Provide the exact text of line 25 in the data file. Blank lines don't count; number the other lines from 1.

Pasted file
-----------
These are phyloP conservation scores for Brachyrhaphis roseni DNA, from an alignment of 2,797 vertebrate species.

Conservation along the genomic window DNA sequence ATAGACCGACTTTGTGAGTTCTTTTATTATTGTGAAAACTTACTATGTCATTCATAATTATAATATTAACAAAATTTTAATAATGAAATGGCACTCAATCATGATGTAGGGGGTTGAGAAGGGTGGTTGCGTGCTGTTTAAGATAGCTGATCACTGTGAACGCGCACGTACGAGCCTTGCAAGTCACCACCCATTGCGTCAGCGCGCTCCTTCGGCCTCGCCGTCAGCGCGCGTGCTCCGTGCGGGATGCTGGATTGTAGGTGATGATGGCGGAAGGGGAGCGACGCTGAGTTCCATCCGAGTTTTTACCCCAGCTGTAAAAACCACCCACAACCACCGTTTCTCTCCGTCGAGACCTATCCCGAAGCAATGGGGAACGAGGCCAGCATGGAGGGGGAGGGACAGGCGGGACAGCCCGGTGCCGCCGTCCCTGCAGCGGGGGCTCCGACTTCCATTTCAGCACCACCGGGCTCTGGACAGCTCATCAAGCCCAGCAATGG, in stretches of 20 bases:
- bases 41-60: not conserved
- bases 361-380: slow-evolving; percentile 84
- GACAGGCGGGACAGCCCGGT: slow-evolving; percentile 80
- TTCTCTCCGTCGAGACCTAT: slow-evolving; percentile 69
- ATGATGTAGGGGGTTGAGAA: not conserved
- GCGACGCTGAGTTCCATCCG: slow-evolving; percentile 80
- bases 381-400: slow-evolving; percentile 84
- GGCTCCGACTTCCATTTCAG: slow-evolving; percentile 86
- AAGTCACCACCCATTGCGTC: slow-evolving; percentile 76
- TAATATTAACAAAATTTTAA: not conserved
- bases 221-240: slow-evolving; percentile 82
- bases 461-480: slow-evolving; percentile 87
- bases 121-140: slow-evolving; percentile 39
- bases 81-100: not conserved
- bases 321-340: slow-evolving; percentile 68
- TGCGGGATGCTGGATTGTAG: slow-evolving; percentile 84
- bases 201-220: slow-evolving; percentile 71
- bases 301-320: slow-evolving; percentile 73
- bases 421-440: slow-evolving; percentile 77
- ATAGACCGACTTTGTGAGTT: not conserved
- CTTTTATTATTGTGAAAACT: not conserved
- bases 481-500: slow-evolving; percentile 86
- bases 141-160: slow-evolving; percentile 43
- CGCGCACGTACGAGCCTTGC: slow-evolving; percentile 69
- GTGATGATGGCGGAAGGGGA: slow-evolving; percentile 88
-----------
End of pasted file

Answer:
- bases 141-160: slow-evolving; percentile 43